Scrapping East Cambs local housing plan creates uncertainty, exacerbates crisis and drives up prices

18 February, 2019

Area risks missing out on huge economic benefits

East Cambridgeshire District Council and the planning inspector have disagreed on the local plan for housing, creating huge uncertainty for residents and businesses in the district. The Council rejected the Inspector’s proposed changes and withdrew the plan throwing the process for agreeing where new homes will be built up into turmoil.

All local authorities are required by law to have a Local Plan in place, detailing their proposals for future housing supply.  The Plan would have ensured that residents and house builders were aware of proposals for development and that the number of homes being built meets the communities need.

However, the disagreement and Councils subsequent withdrawal of the plan, means that there is now no blueprint in place for how new homes will be built. As a result decisions on new developments will be on an speculative ad-hoc ‘appeal’ basis that creates uncertainty for all. The confusion created by the Councils decision is especially concerning given that there was already a huge backlog in supply.

In order to meet housing needs the Council need to ensure the delivery of nearly 600 homes a year. In 2017/18 just 289 homes were built. This continued undersupply of new homes will only exacerbate the housing crisis in the area, driving up house prices further and making it even more difficult for young people to find a home. It will also mean the area could be missing out on millions of pounds worth of investment in infrastructure and amenities and the economic boost that house building can provide.

Mark Behrendt, Planning Manager – Local Plans, at the Home Builders Federation, said; “Not having an up to date Local Plan in place, outlining where development will take place, causes uncertainty for everyone in the community. We would urge the Council to work with the inspector to get the plan agreed and ensure all parties are aware of proposals for development.

“East Cambridgeshire has consistently underdelivered on new homes and the inspector’s proposed changes would have helped ensure that the backlog in supply was addressed earlier.

“By not planning properly for its future housing the Council risks losing out on the huge social and economic contribution house building makes.

“Not only would the local area be missing out on major investment that would deliver more jobs, affordable housing and improvements to infrastructure it will also mean that the Council are less likely to benefit from the additional funding from central government.

“The approach taken by the Council will mean that the backlog in housing needs will not be delivered leading to worsening affordability in an area where average house prices are nearly 10 times average incomes.

“Since the Government is committed to building an ambitious 300,000 homes per year across the country, East Cambridgeshire has to ensure that it is doing it’s part to meet the targets given. The Local Plan in part was helping to ensure these targets were met.”

It is a requirement under the planning system to have an up to date Local Plan in place. Government is currently targeting those local authorities that do not have an adopted plan and putting them into ‘special measures’.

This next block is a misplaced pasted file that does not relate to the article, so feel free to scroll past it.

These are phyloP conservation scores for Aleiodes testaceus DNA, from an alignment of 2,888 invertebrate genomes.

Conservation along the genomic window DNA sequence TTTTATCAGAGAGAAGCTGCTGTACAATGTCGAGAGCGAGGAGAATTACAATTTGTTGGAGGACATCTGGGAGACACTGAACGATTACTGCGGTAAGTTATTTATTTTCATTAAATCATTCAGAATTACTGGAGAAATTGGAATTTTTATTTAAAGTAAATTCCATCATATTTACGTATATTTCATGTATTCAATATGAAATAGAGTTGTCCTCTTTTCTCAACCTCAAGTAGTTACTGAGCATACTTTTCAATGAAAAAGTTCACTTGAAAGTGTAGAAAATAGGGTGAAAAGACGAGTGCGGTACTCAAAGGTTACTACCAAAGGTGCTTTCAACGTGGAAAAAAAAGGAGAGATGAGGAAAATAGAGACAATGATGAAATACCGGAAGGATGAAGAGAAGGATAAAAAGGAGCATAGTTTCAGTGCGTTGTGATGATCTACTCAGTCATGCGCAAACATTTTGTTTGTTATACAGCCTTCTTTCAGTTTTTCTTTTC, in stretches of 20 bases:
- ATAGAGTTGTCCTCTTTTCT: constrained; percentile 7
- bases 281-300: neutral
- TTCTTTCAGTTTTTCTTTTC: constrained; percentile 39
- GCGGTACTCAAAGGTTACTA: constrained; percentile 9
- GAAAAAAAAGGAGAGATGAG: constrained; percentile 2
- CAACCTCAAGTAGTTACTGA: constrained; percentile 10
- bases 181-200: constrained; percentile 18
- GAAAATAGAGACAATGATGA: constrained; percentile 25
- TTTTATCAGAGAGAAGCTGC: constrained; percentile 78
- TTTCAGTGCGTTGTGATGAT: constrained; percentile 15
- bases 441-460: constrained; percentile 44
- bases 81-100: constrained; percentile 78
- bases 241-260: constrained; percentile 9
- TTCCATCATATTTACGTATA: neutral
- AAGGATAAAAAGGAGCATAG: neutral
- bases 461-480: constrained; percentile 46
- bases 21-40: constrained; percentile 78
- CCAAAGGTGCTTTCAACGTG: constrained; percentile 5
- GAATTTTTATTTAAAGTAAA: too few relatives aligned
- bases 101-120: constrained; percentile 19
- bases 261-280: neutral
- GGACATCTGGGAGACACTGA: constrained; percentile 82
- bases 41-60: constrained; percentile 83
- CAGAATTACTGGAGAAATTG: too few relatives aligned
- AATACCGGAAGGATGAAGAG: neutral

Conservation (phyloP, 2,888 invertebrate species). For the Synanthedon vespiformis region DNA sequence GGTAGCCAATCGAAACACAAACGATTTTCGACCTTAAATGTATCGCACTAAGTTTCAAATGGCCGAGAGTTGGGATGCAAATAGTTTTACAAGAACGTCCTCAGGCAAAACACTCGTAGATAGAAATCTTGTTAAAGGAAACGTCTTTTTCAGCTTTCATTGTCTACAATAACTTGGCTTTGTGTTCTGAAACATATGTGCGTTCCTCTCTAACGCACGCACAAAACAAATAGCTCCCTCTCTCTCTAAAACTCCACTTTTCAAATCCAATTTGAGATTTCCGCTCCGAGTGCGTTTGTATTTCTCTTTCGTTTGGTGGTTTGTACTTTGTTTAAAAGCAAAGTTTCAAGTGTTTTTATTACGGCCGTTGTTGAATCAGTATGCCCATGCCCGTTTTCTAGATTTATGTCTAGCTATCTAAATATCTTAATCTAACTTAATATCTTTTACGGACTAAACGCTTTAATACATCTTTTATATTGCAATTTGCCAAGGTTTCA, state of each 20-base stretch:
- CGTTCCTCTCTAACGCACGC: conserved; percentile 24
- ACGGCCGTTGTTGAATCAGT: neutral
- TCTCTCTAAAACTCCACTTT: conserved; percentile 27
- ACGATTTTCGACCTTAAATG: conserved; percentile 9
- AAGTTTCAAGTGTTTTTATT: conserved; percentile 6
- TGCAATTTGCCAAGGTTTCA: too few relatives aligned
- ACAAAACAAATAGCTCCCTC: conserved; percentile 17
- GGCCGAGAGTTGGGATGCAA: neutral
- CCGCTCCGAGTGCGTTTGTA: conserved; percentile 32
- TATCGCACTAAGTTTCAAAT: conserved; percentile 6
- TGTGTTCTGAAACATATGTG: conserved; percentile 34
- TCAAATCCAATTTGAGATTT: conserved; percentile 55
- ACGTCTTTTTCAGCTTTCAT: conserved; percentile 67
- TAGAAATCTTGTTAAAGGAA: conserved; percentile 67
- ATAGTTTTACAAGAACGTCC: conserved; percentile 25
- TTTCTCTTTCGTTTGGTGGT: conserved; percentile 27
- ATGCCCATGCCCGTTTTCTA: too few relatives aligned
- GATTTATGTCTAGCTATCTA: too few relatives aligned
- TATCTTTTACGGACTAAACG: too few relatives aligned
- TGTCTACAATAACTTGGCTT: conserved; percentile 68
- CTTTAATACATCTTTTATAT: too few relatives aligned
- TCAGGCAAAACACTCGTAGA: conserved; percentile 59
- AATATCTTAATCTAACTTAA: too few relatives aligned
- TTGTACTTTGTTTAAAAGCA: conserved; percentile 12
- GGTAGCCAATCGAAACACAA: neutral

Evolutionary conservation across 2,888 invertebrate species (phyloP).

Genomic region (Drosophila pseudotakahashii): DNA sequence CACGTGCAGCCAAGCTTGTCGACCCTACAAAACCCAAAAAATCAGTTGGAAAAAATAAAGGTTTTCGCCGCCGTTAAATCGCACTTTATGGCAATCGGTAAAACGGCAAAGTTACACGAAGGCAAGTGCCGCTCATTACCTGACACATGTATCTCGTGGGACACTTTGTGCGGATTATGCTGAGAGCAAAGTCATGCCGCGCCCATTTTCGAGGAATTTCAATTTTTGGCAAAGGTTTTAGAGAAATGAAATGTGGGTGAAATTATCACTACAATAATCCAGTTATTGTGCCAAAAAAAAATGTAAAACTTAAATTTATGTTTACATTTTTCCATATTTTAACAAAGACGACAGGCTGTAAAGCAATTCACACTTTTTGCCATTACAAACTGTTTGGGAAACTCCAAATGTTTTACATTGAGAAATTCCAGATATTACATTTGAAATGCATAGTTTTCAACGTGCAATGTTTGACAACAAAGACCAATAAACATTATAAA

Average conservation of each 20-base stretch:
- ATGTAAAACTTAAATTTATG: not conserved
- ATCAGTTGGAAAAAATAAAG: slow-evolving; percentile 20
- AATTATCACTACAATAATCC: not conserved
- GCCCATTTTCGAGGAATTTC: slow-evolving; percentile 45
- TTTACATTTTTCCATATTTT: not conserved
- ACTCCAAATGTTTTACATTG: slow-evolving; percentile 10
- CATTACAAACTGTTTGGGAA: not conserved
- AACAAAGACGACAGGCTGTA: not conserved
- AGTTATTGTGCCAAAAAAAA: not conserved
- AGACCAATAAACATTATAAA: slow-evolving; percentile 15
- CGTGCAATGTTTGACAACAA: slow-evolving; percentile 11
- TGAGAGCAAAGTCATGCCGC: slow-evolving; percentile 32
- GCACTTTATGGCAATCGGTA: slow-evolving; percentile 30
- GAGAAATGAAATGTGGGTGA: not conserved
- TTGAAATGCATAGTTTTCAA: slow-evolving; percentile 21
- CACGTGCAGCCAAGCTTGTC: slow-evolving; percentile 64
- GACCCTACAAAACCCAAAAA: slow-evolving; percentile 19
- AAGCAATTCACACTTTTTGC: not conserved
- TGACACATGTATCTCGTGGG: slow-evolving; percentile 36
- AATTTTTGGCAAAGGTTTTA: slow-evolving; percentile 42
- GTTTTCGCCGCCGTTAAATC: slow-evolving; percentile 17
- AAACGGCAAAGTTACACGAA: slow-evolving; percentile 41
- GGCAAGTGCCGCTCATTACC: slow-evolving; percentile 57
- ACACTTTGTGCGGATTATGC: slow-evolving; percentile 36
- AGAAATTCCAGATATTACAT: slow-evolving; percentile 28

In areas where there is not an up to date plan in place decisions on development are taken ‘by appeal’ on an individual site by site basis. The inspector is instructed to weight his decision in favour of the developer because of the fact that the Council doesn’t have a plan in place that will deliver the homes needed. This ‘speculative’ method of deciding where development takes place does not encourage joined up planning and creates huge uncertainty for communities.

Housing is inextricably linked to the wider health of the economy and it is often referred to as a key barometer of national economic performance. But it is also important to recognise that it also has a range of significant effects on economic performance at regional and local levels too. In particular, house building:

  • Drives regional economic growth through its vast and varied supply chains and contracting relationships;
  • Generates unrivalled investment multiplier effects with very little import leakage due to the extensive use of local and regional suppliers and services;
  • Delivers real jobs both on-site and off-site in associated trades, such as cement production and brick manufacturing, as well as in research and development fields looking at technological innovation areas such as Modern Methods of Construction;
  • Creates economic value through new residents as they spend money on goods and services in the local economy;
  • Supports labour market mobility wellbeing by enabling local people to move jobs freely and achieve their economic potential;
  • Enhances “place competitiveness” and local economic development by improving the perceived competitiveness of specific locations and reducing the costs of mitigating social and environmental problems associated with poor or insufficient housing.

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For media enquiries, or to arrange an interview, please contact Claire Coward on 020 7960 1614 or 077 3268 2114.      

Notes to editors

  1. The Home Builders Federation (HBF) is the representative body of the home building industry in England and Wales. The HBF’s member firms account for some 80% of all new homes built in England and Wales in any one year, and include companies of all sizes, ranging from multi-national, household names through regionally based businesses to small local companies:


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